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As catalytic converters thefts rise 3,800% in Washington state, lawmakers look for solutions

WSP would head up a task force, under a proposed law, to find solutions to the increase.

OLYMPIA, Wash. — State legislators know catalytic converter thefts are a problem.

Figuring out how to solve it is not as easy, House members said Tuesday.

The number of catalytic converter thefts increased in the state by 3,800% between 2019 and 2020, according to the Office of the Insurance Commissioner.

The converters contain precious metals and are attached to the undercarriage of most vehicles.

Surveillance video has shown thieves sawing out the parts underneath cars, trucks, and vans, removing them within seconds.

A bill to put the Washington State Patrol in charge of a task force to look into possible solutions had a public hearing Tuesday morning.

The task force would consist of members of the legislature, law enforcement, insurance companies, and auto wreckers.

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The bill’s sponsor, Rep. Cindy Ryu, D-Shoreline, said three vans at her Edmonds church were hit by thieves last spring.

She suggested requiring car companies to put vehicle identification numbers on the converters so potential buyers would have access to the information to find out if they are stolen.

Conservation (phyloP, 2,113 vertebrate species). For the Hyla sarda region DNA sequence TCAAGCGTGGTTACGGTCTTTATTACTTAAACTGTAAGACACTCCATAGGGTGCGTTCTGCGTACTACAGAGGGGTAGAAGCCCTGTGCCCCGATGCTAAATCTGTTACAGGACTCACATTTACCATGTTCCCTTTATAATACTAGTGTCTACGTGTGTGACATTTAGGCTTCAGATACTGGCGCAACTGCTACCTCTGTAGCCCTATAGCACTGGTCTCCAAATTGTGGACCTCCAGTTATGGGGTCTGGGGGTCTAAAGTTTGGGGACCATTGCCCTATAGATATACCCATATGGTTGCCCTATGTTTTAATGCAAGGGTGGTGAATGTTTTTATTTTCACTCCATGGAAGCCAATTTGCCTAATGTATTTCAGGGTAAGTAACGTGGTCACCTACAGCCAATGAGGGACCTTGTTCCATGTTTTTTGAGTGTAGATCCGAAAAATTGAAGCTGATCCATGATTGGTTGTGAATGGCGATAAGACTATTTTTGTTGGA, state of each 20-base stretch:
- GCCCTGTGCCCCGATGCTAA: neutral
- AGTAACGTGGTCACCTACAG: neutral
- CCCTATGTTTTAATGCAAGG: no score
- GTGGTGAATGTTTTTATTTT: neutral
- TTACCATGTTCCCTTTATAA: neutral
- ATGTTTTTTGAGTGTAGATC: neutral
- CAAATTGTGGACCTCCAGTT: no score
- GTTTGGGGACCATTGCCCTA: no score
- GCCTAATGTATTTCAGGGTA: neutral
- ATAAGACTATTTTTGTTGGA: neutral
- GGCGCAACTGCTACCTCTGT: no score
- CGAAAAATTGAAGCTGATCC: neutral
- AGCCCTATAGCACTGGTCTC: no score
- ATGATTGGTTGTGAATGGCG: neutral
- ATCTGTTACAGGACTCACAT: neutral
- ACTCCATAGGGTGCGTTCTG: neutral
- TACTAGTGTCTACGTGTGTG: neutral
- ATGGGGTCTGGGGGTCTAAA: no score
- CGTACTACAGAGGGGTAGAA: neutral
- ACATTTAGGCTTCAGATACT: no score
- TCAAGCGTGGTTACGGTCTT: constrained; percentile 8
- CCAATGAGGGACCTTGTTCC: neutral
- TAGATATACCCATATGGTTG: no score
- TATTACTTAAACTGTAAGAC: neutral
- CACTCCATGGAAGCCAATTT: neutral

But Jim King, testifying on behalf of the Independent Business Association told members of the House Public Safety Committee that would be a bad idea.

"One of the reasons we know a catalytic converter is stolen, when it shows up at our auto wreckers, is when the person trying to sell it cannot identify it with a VIN number, so you don’t want to give them the VIN number by identifying it on the part.”

A lobbyist for metal and scrap recyclers, Holly Chisa, said current laws regarding the trade-in of stolen items, like copper wire, require recyclers to get several pieces of information 

Other issues the task force would tackle: who’s responsible for the thefts and where do the stolen parts end up?

"We need to figure out where it’s going, these precious metals,” said Rep. Roger Goodman, D-Kirkland, who chairs the committee, “Is it all being put in containers and shipped across the Pacific? Who is behind all of this?”